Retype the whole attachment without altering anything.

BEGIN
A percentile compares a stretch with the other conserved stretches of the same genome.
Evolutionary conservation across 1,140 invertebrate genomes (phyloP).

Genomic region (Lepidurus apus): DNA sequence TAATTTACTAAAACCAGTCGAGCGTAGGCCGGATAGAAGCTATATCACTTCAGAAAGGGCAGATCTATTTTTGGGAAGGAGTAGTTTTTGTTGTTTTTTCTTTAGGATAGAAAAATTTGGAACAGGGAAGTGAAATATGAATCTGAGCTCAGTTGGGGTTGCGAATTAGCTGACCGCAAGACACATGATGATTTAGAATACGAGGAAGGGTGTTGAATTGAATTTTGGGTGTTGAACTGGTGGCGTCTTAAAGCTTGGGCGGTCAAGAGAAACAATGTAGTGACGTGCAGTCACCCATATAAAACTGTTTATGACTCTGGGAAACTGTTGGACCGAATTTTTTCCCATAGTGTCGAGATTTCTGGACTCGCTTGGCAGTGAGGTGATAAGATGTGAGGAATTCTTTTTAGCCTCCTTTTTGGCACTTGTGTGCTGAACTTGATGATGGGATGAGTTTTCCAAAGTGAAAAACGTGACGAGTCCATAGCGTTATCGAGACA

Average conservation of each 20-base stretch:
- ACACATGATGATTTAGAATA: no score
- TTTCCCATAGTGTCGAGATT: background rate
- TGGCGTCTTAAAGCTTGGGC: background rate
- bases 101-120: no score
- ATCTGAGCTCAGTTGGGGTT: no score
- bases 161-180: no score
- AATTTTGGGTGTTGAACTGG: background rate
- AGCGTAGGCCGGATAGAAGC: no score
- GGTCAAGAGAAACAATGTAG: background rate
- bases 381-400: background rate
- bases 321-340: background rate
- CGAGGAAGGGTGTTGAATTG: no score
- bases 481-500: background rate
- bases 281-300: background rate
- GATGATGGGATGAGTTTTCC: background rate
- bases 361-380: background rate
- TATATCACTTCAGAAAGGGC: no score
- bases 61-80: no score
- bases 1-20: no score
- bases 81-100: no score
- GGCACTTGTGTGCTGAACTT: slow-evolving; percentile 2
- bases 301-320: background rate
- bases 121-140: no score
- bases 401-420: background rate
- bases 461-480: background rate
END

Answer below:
A percentile compares a stretch with the other conserved stretches of the same genome.
Evolutionary conservation across 1,140 invertebrate genomes (phyloP).

Genomic region (Lepidurus apus): DNA sequence TAATTTACTAAAACCAGTCGAGCGTAGGCCGGATAGAAGCTATATCACTTCAGAAAGGGCAGATCTATTTTTGGGAAGGAGTAGTTTTTGTTGTTTTTTCTTTAGGATAGAAAAATTTGGAACAGGGAAGTGAAATATGAATCTGAGCTCAGTTGGGGTTGCGAATTAGCTGACCGCAAGACACATGATGATTTAGAATACGAGGAAGGGTGTTGAATTGAATTTTGGGTGTTGAACTGGTGGCGTCTTAAAGCTTGGGCGGTCAAGAGAAACAATGTAGTGACGTGCAGTCACCCATATAAAACTGTTTATGACTCTGGGAAACTGTTGGACCGAATTTTTTCCCATAGTGTCGAGATTTCTGGACTCGCTTGGCAGTGAGGTGATAAGATGTGAGGAATTCTTTTTAGCCTCCTTTTTGGCACTTGTGTGCTGAACTTGATGATGGGATGAGTTTTCCAAAGTGAAAAACGTGACGAGTCCATAGCGTTATCGAGACA

Average conservation of each 20-base stretch:
- ACACATGATGATTTAGAATA: no score
- TTTCCCATAGTGTCGAGATT: background rate
- TGGCGTCTTAAAGCTTGGGC: background rate
- bases 101-120: no score
- ATCTGAGCTCAGTTGGGGTT: no score
- bases 161-180: no score
- AATTTTGGGTGTTGAACTGG: background rate
- AGCGTAGGCCGGATAGAAGC: no score
- GGTCAAGAGAAACAATGTAG: background rate
- bases 381-400: background rate
- bases 321-340: background rate
- CGAGGAAGGGTGTTGAATTG: no score
- bases 481-500: background rate
- bases 281-300: background rate
- GATGATGGGATGAGTTTTCC: background rate
- bases 361-380: background rate
- TATATCACTTCAGAAAGGGC: no score
- bases 61-80: no score
- bases 1-20: no score
- bases 81-100: no score
- GGCACTTGTGTGCTGAACTT: slow-evolving; percentile 2
- bases 301-320: background rate
- bases 121-140: no score
- bases 401-420: background rate
- bases 461-480: background rate